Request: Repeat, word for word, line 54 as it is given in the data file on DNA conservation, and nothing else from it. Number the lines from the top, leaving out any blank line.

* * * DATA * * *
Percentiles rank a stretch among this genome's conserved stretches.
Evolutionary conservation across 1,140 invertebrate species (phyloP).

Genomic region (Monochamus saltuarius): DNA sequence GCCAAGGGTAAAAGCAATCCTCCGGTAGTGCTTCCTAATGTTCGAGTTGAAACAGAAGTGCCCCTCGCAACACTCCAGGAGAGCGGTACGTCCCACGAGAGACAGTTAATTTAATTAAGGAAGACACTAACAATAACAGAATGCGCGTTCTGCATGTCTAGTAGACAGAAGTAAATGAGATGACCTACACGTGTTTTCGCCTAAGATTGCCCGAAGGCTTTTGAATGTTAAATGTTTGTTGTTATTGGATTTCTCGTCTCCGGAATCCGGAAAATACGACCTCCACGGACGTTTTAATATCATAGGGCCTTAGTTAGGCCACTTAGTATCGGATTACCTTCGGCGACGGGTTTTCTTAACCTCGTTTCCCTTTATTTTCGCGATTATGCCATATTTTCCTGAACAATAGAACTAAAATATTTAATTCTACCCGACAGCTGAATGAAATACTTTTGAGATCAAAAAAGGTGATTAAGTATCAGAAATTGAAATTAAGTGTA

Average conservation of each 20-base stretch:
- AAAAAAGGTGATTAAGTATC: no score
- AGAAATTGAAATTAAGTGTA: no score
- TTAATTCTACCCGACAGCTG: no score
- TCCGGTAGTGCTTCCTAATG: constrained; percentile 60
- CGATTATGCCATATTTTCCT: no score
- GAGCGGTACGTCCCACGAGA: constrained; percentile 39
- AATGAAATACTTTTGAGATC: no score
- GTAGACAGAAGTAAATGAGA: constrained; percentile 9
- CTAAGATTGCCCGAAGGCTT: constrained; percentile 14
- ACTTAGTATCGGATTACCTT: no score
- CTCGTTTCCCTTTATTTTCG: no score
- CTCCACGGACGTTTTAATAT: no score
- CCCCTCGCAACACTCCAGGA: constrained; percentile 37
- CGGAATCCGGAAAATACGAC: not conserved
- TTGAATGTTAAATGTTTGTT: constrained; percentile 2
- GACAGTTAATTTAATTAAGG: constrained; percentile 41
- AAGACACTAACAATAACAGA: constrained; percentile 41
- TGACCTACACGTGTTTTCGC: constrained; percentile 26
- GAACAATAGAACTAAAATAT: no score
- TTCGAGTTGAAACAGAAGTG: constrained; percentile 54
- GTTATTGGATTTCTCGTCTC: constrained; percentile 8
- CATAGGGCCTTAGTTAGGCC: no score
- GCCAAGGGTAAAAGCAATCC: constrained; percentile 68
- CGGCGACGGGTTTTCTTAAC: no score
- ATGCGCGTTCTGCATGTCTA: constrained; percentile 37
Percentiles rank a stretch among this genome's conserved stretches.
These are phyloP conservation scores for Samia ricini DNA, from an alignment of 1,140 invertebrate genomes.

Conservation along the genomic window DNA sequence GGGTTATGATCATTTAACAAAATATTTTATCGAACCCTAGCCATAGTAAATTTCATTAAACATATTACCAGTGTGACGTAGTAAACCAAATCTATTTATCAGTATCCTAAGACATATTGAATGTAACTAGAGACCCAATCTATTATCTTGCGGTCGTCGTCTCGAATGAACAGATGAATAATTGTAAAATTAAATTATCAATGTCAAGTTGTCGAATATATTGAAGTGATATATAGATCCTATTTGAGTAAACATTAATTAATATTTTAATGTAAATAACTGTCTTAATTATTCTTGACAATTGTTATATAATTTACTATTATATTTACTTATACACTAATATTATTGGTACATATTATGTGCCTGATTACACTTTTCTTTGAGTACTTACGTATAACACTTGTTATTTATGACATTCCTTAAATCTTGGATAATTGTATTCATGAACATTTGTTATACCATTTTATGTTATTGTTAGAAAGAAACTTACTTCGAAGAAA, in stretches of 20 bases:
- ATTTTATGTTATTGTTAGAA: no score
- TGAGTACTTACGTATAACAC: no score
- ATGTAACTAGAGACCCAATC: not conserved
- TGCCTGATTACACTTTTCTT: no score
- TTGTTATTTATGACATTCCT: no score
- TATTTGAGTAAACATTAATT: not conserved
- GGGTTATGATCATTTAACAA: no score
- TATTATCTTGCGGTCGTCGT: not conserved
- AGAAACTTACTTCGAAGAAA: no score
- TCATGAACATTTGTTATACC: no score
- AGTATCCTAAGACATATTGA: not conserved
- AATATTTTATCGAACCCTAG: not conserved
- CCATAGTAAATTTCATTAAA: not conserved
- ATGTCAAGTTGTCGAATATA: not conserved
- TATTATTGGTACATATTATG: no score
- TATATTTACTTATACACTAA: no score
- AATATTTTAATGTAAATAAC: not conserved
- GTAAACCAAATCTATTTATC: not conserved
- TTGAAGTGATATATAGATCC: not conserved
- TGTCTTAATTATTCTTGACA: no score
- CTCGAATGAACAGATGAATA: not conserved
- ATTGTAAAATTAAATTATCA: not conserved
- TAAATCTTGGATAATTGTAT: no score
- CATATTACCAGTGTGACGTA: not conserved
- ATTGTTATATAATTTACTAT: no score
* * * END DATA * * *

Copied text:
- ATTGTAAAATTAAATTATCA: not conserved